Plaintiffs’ lawyers have learned in automobile injury arbitration that many insurance companies follow a no-pay policy, even after an arbitration award in favor of the plaintiff.

Some medical malpractice insurance companies have a no-pay approach to all but the most blatant medical malpractice claims. If ADR becomes mandatory but nonbinding, insurance companies that follow no-pay policies will be able to increase the time and cost of prosecuting malpractice claims, thereby forcing plaintiffs with lesser damages and attorneys with lesser resources to forgo presenting these claims.

Considering the complexity of medical malpractices cases and the out-of-pocket costs incurred in their prosecution — such as the cost of medical expert testimony — most malpractice practitioners already will not undertake a claim unless the case has a multiple six-figure jury verdict value. Nonbinding arbitration will certainly increase the cost of prosecuting these actions, such that malpractice cases will need even higher potential value to be worthwhile for plaintiff’s attorneys to undertake.

Thus, plaintiffs with meritorious claims but with lesser damages may be precluded from being able to obtain any relief. More important, the number of law firms that can afford the additional time and expense of litigating meritorious claims will decrease, because nonbinding arbitration will not prevent a substantial percentage of cases from proceeding to litigation. The number of players may decrease, but the litigation will remain substantially the same.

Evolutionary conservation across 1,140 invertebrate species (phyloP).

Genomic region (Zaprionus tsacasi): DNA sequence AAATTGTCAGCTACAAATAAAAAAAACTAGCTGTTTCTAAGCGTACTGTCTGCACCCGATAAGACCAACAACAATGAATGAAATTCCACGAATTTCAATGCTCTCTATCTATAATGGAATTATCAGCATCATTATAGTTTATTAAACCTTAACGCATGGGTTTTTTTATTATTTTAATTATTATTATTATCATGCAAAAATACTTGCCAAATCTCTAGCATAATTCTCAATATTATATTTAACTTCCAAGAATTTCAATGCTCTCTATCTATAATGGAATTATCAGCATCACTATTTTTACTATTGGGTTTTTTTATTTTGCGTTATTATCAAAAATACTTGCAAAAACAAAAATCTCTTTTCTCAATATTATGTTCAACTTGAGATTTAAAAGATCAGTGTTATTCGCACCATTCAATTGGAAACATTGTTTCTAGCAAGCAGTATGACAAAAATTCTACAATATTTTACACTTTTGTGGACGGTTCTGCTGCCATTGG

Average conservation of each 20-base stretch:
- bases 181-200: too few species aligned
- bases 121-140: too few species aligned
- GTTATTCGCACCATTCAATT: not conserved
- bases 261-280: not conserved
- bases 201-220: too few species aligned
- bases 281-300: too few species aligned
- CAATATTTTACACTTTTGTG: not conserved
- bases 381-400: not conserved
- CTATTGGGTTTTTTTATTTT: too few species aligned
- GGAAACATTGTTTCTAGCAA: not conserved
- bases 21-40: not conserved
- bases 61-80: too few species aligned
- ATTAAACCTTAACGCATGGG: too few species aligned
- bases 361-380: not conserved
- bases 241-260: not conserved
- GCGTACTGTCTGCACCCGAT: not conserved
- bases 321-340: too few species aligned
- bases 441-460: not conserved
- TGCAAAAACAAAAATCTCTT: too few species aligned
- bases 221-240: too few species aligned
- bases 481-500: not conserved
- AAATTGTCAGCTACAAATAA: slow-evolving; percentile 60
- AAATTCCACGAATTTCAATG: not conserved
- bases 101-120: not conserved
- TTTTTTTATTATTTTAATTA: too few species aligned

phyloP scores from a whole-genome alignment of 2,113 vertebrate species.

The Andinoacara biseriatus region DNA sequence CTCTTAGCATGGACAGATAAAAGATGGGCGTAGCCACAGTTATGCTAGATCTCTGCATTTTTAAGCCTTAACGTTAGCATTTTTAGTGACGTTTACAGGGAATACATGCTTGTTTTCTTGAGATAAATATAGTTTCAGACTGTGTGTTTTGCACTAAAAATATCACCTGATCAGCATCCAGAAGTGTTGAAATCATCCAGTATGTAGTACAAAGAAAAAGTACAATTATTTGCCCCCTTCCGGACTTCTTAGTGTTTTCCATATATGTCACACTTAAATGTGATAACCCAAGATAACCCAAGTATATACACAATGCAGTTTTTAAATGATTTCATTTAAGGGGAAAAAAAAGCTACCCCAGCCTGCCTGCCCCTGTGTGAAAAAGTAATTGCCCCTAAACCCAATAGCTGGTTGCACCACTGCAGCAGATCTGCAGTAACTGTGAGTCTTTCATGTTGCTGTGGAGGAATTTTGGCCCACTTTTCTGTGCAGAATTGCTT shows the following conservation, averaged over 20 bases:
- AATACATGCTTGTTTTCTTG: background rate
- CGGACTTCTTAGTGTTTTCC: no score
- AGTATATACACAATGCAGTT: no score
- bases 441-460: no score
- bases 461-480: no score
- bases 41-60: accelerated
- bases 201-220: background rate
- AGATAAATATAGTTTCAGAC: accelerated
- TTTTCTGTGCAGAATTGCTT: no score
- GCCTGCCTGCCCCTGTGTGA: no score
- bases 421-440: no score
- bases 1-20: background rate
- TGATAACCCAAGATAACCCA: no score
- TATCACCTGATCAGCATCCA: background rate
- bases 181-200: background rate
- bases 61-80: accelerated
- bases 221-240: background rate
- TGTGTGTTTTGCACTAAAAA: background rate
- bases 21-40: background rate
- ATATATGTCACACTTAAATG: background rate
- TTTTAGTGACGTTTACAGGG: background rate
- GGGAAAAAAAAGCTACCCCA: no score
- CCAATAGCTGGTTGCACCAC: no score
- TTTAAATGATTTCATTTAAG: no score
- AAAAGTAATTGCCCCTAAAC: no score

The Clinton plan also proposes pilot projects that implement enterprise liability and medical practice guidelines. The procedural streamlining which an enterprise liability system creates appears beneficial in reforming malpractice claim resolution. However, New Jersey has a charitable immunity statute which places a cap of $250,000 on a non-profit hospital’s liability. For this reason, New Jersey plaintiff’s attorneys rarely name the hospital as a direct defendant. However, the number of hospitals that claim nonprofit status has grown, and it is questionable whether all so-called nonprofit hospitals actually function as such.

If enterprise liability were to be adopted, many hospitals that are not charitable institutions would abuse this liability cap by stretching the definition of a nonprofit organization to take advantage of the charitable immunity statute. At the same time, they would be earning significant income from their hospital operations. Thus, for enterprise liability to succeed in New Jersey, the charitable immunity protection must be removed, or, at a minimum, be strictly reserved for authentic nonprofit charitable institutions.